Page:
What is Paranoia?

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Eyes of a paranoid woman looking through a blind
Paranoia can make you overly suspicious. Rapideye / Getty

Overview

Paranoia is a type of thought process known as a delusion. People who are paranoid have suspicions or even beliefs that are not truly grounded in reality, that other people, organizations, or forces are acting against them. Understanding what is paranoia can help you decide how to cope with or get treatment for it.

Symptoms

Paranoia can take many different forms, but the most common are:

  • Suspicion of other peoples' motives or actions - why people are doing what you observe them doing, or what you believe they are doing, but have not observed.
  • Unrealistic or exaggerated mistrust of strangers, acquaintances, or loved ones.
  • Questioning what other people are up to, either in your own mind, or out loud.
  • Thinking there is a special meaning in the way people look at you, their tone of voice, or other aspect of their behavior that does not actually have any special meaning in reality.
  • Believing that special hidden messages—other than advertising—are being transmitted to you through the TV, newspapers, mailings, mass emails, or the internet. These thoughts are known as ideas of reference.
  • Believing you have a special role or significance in the world that is unrecognized, unacknowledged, or is being thwarted by others.

These are just examples of how paranoia can be experienced, so you might have an experience of feeling that someone else, or some other force, is acting against or undermining you, which is not on this list, but is still a type of paranoia.

Causes

Paranoid feelings are a normal part of the human experience, and are particularly common among people who are vulnerable. For example, when you're walking alone late at night, you might believe you are being followed or watched, even if you are not; if you're under a lot of stress, you might think people are deliberately undermining you; or when you haven't had enough sleep, you might develop unrealistic paranoid ideas, simply because you are tired and your brain is not performing at its best. These paranoid feelings generally aren't cause for concern, and will go away once the situation is over.

When paranoia is outside of the range of normal human experiences, it can become problematic. The two most common causes of problematic paranoia are mental health problems and drug use.

Paranoia can be a feature of many mental health problems, including depression and bipolar disorder, but it is most commonly associated with psychotic disorders, such as schizophrenia. Paranoia is also the defining characteristic of paranoid personality disorder. Generally, the more severe the mental illness, the less awareness or insight the person has that she is actually experiencing paranoia, rather than the suspected threat from other people or the world.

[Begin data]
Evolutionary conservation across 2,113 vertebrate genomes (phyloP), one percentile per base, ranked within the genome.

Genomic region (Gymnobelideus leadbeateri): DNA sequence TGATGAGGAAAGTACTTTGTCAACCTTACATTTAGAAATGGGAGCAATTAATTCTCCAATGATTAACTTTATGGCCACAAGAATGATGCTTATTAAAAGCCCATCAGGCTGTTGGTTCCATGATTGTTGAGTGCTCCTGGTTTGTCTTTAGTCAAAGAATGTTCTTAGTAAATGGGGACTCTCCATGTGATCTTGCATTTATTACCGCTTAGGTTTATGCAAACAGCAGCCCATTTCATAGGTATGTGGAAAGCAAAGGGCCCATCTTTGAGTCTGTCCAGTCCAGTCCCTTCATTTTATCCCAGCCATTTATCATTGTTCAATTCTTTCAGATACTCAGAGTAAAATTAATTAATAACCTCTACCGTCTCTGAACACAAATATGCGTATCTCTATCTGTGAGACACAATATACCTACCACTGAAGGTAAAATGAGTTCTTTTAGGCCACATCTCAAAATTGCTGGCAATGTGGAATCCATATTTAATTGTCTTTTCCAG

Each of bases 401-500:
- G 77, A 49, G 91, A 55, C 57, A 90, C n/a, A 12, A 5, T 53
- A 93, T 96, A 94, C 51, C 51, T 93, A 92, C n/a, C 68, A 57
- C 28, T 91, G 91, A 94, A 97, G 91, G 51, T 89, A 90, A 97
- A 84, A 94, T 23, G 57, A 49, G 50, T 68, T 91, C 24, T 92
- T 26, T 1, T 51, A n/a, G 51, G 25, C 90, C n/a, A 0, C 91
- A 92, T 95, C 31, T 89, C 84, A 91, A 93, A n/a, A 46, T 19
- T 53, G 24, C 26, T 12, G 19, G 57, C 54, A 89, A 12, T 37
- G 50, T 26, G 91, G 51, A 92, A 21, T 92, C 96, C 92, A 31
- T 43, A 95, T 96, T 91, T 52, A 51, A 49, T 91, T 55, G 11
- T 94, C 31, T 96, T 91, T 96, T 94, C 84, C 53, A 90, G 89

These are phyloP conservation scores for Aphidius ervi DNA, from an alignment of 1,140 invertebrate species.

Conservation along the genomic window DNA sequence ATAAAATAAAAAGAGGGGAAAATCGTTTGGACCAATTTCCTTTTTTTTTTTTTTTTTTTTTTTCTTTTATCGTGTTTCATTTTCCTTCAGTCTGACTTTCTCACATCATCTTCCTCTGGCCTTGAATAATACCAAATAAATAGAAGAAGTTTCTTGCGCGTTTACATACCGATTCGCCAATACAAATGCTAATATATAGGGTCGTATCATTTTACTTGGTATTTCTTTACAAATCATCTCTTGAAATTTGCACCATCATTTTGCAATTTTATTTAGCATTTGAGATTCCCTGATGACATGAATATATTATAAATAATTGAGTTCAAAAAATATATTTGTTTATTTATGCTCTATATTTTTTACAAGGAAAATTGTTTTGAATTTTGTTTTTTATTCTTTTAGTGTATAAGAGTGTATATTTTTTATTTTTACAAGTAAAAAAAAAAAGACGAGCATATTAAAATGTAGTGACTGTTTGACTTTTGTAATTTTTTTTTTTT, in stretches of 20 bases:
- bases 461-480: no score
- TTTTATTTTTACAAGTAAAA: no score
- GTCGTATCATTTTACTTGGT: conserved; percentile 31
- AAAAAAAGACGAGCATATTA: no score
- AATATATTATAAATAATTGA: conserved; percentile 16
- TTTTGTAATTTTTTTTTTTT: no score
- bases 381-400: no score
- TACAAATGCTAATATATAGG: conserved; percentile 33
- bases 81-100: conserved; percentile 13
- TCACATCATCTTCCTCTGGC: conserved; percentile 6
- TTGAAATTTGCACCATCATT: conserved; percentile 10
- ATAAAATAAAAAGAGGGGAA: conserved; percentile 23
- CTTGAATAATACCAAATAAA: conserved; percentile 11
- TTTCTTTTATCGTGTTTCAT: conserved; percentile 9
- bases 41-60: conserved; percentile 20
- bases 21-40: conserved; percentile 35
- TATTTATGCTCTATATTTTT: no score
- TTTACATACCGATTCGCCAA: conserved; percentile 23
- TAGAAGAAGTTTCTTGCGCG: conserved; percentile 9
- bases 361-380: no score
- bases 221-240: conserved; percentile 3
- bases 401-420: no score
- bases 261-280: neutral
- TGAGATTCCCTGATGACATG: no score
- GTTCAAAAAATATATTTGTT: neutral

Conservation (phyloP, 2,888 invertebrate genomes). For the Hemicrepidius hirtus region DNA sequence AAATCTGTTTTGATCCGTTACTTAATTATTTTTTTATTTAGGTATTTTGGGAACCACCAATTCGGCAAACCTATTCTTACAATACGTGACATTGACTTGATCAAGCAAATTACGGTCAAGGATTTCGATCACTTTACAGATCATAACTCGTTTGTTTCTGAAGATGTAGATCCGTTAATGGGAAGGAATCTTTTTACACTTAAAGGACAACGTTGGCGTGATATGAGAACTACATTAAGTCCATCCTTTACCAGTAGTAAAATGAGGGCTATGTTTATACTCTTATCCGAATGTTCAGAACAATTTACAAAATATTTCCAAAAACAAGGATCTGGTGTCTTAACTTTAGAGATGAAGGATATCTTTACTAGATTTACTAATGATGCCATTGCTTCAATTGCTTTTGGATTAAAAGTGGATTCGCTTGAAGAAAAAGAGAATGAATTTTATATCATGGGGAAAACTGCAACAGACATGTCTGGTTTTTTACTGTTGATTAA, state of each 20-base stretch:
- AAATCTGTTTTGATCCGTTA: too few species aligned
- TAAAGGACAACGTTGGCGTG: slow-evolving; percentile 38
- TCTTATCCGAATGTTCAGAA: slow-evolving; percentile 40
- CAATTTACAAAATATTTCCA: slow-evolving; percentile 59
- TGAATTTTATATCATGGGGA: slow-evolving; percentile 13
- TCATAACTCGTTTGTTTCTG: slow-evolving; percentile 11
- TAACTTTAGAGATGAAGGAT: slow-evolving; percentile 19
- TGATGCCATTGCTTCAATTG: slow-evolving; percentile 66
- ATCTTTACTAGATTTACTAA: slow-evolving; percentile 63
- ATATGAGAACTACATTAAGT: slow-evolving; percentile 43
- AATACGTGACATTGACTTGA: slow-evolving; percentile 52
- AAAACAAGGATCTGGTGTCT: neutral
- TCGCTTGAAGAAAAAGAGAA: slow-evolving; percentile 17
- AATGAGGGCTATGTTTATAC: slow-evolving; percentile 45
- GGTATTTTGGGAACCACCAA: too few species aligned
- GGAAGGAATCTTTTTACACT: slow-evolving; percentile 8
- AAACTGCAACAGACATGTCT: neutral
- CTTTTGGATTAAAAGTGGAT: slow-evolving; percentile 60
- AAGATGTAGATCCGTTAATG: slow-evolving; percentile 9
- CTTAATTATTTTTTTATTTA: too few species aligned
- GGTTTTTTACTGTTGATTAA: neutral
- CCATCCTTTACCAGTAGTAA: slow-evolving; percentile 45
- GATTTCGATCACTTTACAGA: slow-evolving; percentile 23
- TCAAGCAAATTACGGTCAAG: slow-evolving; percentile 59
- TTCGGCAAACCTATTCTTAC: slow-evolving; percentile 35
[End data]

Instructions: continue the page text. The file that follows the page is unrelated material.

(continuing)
Paranoia is associated with both intoxication and withdrawal effects of several drugs, including marijuana, alcohol, cocaine, meth, LSD, and bath salts. The more intoxicated the person is, the more likely he may be to believe that others are against him. While a mildly intoxicated marijuana user may laugh at himself for having paranoid feelings, someone who is high on meth, or withdrawing from alcohol, may be so convinced others are against him that he becomes violent, in what he perceives as self defense.

Treatments

Because paranoia can be a serious symptom of mental illness, it is important to see a doctor as soon as possible if you have experienced significant paranoid feelings—particularly if they have gone on for several days, and you are starting to believe that others actually are against you. Remember: it is natural for people who are feeling paranoid to fear talking to those in authority, including doctors, so try to keep it at the forefront of your mind that your doctor's only interest is helping you to feel better.

Your doctor will be able to assess your mental and physical health, and advise you on the cause of your paranoia. If you have been using drugs, it may include a period of detox. You might not like this idea, but remember: drug use can trigger dormant mental health problems, so if you continue to use drugs while you're having paranoid feelings, it could lead to serious consequences.

Treatment for paranoia is often successful, and will depend on the underlying cause of your symptoms. Pharmaceutical treatments or drugs for paranoia are very effective in treating the condition when it is caused by depression, bipolar disorder, and psychosis, but only a physician can determine the right medication for you. CBT may also be helpful for paranoia when it is substance or medication-induced, and paranoia as a symptom of mental health problems.

Pronunciation:

par-a-noy-a

Also Known As:

thinking people are out to get you, thinking you are being watched, being paranoid

Common Misspellings:

paranoya, paranoyer, paronoia, parenoia, parinoia

Examples:

Dave became paranoid after drinking too much, and started thinking his friends were laughing at him.

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Article Sources
  • American Psychiatric Association. Diagnostic and Statistical Manual of Mental Disorders - DSM 5. 5th Edition. Washington, DC: American Psychiatric Association; 2013.
  • Cromarty P, Dudley R. Understanding paranoia and unusual beliefs. Turkington D, Kingdon D, Rathod S, Wikcock S, Brabban A, Cromarty P, Dudley R, Gray R, Pelton J, Siddle R, Weiden P. eds.. Back to Life, Back to Normality: Cognitive Therapy, Recovery and Psychosis. Cambridge: Cambridge University Press; 2009:35-60.